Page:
The landmark Warnock Report of 1984 examined the status of the human embryo and feebly concluded that, 'We recommend that the embryo of the human species should be afforded some protection in law.’  Many still consider this statement to be utterly senseless – how can anyone profess respect and protection for something they are about to destroy?  For that reason alone, we, and human embryos, need a watchdog with both bioethical teeth and a Parliamentary bark.

The Unnaturalness of IVF
For many years, it has been known that around 2.5% of babies in the general population are born with some form of birth defect, while among IVF babies, this figure rises to around 3.5%.

To the already well-documented health problems affecting IVF babies (like heart defects, digestive tract disorders, Angelman and Beckwith-Wiedemann syndromes and certain cancers, like retinoblastoma) comes another candidate – autism.  Research from the Assaf Harofeh Medical Center in Israel suggests that IVF children are three times more likely to suffer from mild to moderate autism.  Apparently 10.5 % of the children diagnosed with a disorder on the autism spectrum were conceived using IVF.  This is significantly higher than the 3.5% rate of autism in the general Israeli population.

Why this long list of problems occurs more frequently in IVF babies remains uncertain.  Could it be that the parents already have such disorders, or are they, at least, genetically predisposed to such disorders?  Presumably the cause(s) of their infertility has some medical basis.  Another reason could be the increasing trend of IVF among older women with their ‘low quality’ ova.  Certainly IVF produces an inordinately high proportion (23% versus 1.5% of those naturally-conceived in the UK) of multiple pregnancies with their attendant problems of survival, low birth weights and poor health outcomes.  Or could it be that IVF’s unnatural physical and environmental manipulations, plus its fertility drug regimes, affect the developing child?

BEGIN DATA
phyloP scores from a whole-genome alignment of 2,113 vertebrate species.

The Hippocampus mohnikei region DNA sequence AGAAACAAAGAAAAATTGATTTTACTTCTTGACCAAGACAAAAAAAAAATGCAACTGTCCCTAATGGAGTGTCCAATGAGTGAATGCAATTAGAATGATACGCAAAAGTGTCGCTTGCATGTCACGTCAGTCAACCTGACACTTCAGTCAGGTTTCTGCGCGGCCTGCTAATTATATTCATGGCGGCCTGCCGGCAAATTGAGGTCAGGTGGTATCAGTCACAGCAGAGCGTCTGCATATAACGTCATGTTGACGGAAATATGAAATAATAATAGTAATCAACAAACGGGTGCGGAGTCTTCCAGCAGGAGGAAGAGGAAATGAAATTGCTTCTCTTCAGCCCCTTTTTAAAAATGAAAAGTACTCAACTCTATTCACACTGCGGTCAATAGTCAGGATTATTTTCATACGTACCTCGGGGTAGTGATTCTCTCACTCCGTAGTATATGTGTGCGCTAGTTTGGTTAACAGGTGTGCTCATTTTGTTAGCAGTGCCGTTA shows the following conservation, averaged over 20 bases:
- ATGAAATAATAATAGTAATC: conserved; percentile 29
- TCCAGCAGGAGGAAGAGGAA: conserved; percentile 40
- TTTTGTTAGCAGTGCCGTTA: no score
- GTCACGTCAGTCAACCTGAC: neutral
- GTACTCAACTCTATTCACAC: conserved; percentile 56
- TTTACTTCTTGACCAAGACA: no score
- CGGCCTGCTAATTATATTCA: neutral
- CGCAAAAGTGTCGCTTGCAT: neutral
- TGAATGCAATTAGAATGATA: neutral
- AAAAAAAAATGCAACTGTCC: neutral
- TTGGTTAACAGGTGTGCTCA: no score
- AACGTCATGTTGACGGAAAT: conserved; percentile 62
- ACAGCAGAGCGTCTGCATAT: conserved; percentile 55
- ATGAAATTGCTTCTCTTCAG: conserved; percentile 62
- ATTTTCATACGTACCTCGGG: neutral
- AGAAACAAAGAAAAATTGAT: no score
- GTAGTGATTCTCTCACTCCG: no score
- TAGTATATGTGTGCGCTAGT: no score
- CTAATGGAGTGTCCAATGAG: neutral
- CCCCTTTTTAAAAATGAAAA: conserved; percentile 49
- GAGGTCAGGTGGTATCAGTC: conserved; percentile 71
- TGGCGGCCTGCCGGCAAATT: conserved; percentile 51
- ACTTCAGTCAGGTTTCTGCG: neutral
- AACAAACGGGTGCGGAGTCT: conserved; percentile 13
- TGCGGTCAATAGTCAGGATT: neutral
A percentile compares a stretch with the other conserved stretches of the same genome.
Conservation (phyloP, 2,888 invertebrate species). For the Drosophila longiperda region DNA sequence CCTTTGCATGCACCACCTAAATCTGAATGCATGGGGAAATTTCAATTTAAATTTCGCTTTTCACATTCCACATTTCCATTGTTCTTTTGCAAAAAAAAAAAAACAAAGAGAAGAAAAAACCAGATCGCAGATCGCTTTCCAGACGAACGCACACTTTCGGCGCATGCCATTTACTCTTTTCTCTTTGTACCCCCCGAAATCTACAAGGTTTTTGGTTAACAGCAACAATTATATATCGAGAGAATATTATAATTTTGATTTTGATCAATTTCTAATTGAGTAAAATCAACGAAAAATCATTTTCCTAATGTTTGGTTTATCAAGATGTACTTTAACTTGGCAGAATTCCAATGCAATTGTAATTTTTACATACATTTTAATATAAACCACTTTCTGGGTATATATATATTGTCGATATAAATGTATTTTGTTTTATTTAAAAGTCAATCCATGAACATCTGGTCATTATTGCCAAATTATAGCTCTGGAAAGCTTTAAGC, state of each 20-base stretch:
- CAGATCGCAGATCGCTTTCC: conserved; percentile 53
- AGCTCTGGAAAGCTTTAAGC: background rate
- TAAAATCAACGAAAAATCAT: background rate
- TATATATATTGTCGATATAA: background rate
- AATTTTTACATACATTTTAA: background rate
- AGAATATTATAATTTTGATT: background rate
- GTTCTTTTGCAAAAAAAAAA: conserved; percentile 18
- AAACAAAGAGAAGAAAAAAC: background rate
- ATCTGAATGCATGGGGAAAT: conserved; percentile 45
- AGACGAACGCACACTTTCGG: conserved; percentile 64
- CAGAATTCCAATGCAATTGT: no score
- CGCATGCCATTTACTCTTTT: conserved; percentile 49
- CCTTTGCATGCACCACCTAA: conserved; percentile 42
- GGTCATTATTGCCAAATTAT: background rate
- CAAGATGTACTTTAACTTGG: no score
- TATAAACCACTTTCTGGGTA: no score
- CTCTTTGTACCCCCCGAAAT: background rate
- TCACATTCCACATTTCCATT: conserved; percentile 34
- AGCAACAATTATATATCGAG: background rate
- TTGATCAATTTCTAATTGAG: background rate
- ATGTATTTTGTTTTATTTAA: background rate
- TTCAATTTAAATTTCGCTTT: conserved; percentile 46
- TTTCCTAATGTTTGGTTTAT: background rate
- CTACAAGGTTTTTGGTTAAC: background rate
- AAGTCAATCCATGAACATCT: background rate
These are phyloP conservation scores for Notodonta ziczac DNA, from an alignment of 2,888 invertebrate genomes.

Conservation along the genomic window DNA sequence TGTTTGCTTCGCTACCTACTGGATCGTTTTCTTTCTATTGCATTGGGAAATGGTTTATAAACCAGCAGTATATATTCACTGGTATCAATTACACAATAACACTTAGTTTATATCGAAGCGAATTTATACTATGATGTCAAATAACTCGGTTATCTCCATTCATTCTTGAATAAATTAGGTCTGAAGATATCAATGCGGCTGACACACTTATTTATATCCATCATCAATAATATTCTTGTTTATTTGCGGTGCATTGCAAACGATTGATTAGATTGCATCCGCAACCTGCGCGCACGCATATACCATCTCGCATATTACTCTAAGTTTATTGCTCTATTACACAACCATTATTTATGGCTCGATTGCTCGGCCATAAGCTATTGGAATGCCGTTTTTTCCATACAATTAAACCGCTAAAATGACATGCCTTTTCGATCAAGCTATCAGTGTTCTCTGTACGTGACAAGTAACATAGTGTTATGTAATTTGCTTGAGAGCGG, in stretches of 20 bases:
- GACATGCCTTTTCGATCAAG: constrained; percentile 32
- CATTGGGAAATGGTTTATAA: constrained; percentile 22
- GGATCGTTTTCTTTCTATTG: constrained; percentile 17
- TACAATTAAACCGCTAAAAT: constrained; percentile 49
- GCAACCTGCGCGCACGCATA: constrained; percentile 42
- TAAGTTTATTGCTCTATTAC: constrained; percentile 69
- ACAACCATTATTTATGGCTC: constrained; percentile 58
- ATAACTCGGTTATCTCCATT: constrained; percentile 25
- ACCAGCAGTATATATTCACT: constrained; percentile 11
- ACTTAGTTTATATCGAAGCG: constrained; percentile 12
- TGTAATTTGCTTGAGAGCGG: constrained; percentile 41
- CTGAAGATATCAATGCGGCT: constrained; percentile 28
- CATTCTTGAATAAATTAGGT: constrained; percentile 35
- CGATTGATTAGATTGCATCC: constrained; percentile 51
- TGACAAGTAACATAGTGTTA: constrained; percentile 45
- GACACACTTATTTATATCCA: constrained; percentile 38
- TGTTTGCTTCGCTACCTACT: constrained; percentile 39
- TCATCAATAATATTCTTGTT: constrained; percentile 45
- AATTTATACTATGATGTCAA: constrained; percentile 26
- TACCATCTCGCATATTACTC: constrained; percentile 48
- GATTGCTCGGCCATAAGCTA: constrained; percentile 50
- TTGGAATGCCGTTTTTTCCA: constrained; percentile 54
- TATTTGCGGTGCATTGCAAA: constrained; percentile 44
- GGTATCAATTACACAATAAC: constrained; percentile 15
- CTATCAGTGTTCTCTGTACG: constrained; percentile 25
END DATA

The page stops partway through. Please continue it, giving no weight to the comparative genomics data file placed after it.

IVF also appears to have an unnatural demographic effect.  Researchers at the University of New South Wales examined 14,000 births from IVF clinics in Australia and New Zealand between 2002 and 2006.  Their recent report in the British Journal of Obstetrics and Gynaecology came to a surprising conclusion.  Women using straightforward IVF procedures are more likely to have a boy than a girl. True, the swing is small – 56 boys per 100 births compared with the naturally-conceived ratio of 51 per 100.

Moreover, when intracytoplasmic sperm injection (ICSI), as opposed to standard IVF, is used, the ratio swings the other way, in favour of girls.  Nobody can explain these observations.  Though they are unlikely to upset national sex ratios, these results do represent a skew in the natural order of things.



South Korea Joins the Club
South Korea has recently expressed its desire to fall in with that bad lot of countries which have already legalised euthanasia. Doctors there will soon be allowed to remove life support from terminally-ill patients who have confirmed their wish to die.